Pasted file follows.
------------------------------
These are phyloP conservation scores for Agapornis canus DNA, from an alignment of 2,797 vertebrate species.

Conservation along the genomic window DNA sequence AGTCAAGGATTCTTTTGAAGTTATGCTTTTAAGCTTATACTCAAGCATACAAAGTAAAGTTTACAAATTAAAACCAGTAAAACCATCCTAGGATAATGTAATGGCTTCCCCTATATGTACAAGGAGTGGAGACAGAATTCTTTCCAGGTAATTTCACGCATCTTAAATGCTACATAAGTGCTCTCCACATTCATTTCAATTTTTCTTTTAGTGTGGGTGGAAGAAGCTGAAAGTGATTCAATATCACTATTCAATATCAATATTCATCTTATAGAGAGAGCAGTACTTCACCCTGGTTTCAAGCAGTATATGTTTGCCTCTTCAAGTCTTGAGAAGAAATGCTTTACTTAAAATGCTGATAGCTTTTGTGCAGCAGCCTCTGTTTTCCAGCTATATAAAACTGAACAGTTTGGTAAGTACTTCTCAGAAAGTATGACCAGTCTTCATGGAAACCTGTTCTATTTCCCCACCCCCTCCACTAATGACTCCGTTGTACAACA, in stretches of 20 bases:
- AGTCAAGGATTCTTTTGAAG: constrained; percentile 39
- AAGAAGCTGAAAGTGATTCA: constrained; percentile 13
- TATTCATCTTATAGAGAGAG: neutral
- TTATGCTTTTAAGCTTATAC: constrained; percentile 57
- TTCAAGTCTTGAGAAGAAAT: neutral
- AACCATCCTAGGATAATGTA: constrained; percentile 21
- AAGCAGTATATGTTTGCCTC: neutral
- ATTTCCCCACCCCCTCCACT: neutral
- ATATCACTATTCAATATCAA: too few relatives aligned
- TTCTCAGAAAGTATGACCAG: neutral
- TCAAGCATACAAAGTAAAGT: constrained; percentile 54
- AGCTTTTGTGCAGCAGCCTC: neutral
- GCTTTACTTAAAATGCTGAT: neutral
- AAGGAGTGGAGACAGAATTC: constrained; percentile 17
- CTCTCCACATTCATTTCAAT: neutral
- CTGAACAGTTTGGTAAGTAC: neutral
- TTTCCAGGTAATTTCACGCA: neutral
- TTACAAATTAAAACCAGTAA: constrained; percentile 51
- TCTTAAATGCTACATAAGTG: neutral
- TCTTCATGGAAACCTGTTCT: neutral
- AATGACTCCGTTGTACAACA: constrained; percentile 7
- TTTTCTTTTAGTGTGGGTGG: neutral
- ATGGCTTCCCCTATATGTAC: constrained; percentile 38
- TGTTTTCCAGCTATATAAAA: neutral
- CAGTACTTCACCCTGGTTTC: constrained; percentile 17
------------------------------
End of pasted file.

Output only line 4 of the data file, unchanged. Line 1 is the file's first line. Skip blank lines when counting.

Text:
- AAGAAGCTGAAAGTGATTCA: constrained; percentile 13